Introduction

Samuel Langhorne Clemens was a popular American writer. To the world, he was known by his pen name Mark Twain. He was well-known for his comedic stories, novels, and other writings. It is worth noting that he was a staunch supporter of human principles such as liberty, equality, and fraternity. He opposed wars and imperialism, and he fought for the rights of workers and African-Americans in his own country, America.

The chapter sites some of his anecdotes from his life and some quotations from his speeches and writings. 

Some Anecdotes

The first anecdote narrates a funny interaction between Mark Twain and a barber. Once during a lecture tour, Mark Twain went to a local barber shop for a shave. The barber failed to recognise Mark Twain and supposed him to be a commoner. Having thought he was a regular tourist, the barber told him that he would have to stand and watch Mark Twain’s lecture as all the tickets were sold out. Mark Twain then humorously referred to himself as “that fellow” and said that he always had to stand when ‘that fellow’ lectured.

The next was an incident where his mother disapproves of his appearance for lacking a collar and tie, as he had left in a hurry to say goodbye to his neighbour. So, he packs the items and sends them in a package to his neighbour with a note saying that the rest of himself that is packed in the package also wishes her goodbye.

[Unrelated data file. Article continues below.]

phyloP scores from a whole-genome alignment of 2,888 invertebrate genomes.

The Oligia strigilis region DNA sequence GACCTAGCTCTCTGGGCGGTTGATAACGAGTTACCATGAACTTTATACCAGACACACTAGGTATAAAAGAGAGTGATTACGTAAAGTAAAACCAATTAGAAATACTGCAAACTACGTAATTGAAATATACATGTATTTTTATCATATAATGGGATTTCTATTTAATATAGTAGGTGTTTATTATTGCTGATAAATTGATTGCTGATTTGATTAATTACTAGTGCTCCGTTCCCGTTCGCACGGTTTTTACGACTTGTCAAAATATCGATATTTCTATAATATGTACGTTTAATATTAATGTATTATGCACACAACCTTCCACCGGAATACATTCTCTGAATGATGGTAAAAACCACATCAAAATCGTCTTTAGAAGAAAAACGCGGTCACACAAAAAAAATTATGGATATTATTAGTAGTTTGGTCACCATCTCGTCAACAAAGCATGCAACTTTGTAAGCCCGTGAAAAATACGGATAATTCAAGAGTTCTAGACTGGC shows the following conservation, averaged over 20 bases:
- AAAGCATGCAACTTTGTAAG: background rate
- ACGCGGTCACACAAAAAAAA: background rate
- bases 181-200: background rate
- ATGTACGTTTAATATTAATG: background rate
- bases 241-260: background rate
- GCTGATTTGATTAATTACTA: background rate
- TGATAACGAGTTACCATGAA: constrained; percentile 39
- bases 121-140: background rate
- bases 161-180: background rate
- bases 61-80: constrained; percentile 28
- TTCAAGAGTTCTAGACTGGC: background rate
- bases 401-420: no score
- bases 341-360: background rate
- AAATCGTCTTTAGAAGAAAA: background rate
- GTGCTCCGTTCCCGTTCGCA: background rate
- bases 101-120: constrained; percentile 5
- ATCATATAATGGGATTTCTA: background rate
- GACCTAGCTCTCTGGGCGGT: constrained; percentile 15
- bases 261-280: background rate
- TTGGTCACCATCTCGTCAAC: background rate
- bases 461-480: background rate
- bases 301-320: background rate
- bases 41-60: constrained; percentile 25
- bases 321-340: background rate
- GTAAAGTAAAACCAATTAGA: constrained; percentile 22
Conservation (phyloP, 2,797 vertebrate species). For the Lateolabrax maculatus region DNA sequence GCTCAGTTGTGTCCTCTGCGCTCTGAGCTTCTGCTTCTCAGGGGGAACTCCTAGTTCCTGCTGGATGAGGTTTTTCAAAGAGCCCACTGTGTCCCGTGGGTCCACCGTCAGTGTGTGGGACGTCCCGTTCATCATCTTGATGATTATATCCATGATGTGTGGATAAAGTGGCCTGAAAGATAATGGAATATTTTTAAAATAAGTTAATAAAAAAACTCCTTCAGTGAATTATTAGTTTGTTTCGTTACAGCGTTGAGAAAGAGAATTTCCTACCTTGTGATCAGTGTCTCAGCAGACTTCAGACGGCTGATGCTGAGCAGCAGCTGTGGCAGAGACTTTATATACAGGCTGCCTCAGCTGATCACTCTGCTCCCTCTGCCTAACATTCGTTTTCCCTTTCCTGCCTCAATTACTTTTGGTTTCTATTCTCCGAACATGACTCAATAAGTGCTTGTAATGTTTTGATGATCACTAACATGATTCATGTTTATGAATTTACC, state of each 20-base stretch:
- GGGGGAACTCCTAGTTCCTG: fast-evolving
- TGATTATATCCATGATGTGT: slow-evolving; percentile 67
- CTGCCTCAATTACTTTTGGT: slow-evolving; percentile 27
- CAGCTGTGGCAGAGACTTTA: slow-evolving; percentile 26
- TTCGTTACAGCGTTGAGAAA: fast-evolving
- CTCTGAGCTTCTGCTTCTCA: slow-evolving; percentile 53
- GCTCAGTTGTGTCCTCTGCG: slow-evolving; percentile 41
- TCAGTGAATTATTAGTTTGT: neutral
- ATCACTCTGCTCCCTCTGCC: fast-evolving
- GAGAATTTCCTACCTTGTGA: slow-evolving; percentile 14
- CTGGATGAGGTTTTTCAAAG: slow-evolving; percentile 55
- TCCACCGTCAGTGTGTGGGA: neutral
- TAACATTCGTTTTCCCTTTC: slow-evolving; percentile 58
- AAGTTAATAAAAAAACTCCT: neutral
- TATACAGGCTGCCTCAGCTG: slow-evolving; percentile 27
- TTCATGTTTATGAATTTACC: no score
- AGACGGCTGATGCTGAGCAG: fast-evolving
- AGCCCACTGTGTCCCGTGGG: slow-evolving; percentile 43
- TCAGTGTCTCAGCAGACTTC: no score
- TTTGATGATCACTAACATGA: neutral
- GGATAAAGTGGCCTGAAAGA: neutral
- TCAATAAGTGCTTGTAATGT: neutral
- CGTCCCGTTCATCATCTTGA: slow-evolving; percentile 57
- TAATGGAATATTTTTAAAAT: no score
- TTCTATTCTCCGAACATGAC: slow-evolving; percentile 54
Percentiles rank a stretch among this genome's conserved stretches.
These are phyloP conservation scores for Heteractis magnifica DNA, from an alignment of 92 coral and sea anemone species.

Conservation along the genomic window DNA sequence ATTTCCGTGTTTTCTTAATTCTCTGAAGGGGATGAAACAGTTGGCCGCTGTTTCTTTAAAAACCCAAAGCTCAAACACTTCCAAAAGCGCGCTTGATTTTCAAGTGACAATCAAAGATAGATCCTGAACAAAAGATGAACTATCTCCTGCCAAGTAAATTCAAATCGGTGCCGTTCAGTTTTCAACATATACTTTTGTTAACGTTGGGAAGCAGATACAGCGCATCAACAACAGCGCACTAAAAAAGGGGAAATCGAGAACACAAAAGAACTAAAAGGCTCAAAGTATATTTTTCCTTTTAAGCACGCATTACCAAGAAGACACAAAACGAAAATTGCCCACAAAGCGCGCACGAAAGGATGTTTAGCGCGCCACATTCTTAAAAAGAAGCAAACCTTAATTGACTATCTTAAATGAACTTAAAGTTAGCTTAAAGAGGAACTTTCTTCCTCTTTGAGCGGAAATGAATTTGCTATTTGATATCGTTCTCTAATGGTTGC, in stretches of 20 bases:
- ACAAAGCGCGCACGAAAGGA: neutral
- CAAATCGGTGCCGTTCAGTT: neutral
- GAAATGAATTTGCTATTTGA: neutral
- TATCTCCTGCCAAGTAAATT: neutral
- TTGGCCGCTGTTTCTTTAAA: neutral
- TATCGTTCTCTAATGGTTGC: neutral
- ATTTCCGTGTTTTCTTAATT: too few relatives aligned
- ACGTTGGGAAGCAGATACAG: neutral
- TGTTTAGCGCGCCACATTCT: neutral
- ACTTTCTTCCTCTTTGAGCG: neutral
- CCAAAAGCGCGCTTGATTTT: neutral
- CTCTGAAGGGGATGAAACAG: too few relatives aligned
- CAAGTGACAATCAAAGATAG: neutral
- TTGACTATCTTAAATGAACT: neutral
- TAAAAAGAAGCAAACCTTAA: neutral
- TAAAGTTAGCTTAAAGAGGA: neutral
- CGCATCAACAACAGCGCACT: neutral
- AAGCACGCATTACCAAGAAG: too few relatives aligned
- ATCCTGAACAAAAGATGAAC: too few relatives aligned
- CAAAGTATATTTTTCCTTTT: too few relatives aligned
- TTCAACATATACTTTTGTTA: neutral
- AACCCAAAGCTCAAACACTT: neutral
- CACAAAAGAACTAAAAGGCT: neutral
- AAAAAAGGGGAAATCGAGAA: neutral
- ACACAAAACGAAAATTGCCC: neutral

Once when Henry Irving was sharing a funny story with Mark Twain, he kept on asking Twain if he had already heard of the story. After saying that he had not heard it, thrice, Mark replied that he had not only heard it but invented it! One last anecdote narrates Mark’s witty and amusing reply to a reader’s question regarding luck.

Mark Twain had once proposed a plan to ‘Plan for the Improvement of English Spelling’. He wanted to replace the alphabet c with k or s and annul the alphabet x. In the following years, he intended to use the same consonant for w and o, replace y with i. In the fourth year, he would fix the g and j spellings and so on and so forth. Finally, twenty years later, he envisioned a new form of the English language. 

Some Quotations

The chapter shares some famous and sagacious quotes by Mark Twain.

  1. A man cannot be comfortable without his own approval.
  2. It’s no wonder that truth is stranger than fiction. Fiction has to make sense.
  3. A person with a new idea is a crank until the idea succeeds.
  4. Thousands of geniuses live and die undiscovered – either by themselves or by others.
  5. When your friends begin to flatter you on how young you look, it’s a sure sign you’re getting old.

Conclusion

Mark Twain was an admirable author and activist. He taught how to handle life with a pinch of humour. All scenarios need not be handled with strength, some need satire. His quotes hold deeper meanings and give life lessons.